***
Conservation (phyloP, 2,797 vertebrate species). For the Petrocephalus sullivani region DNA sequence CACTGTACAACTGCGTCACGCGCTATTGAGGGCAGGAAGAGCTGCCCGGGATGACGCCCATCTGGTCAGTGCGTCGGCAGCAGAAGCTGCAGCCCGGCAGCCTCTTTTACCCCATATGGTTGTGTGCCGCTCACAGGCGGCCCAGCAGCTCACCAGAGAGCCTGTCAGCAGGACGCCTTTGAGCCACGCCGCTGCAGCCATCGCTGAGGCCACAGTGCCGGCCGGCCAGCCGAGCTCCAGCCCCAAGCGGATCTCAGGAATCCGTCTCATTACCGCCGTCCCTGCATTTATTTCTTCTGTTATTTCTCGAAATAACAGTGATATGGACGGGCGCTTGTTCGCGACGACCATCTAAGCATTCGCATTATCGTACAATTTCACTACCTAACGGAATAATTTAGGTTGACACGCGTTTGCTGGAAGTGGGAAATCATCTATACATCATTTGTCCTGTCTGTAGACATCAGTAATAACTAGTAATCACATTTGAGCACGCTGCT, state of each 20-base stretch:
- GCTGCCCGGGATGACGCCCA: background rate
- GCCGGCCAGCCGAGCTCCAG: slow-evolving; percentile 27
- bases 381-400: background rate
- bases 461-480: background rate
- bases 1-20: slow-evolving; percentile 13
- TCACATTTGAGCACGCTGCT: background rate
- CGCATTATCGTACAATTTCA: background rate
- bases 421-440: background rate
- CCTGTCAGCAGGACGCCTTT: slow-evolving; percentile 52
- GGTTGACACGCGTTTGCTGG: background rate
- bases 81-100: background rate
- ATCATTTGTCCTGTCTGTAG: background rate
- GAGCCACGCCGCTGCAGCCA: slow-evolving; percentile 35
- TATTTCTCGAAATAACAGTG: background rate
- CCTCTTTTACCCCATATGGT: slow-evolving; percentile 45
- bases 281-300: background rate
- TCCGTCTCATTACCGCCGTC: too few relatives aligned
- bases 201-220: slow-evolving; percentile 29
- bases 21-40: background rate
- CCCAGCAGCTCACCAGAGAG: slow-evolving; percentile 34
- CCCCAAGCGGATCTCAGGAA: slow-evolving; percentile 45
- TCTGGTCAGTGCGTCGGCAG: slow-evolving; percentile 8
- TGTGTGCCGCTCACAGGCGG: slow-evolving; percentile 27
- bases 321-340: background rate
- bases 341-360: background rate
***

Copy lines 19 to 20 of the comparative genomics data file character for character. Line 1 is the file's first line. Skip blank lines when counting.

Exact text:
- bases 201-220: slow-evolving; percentile 29
- bases 21-40: background rate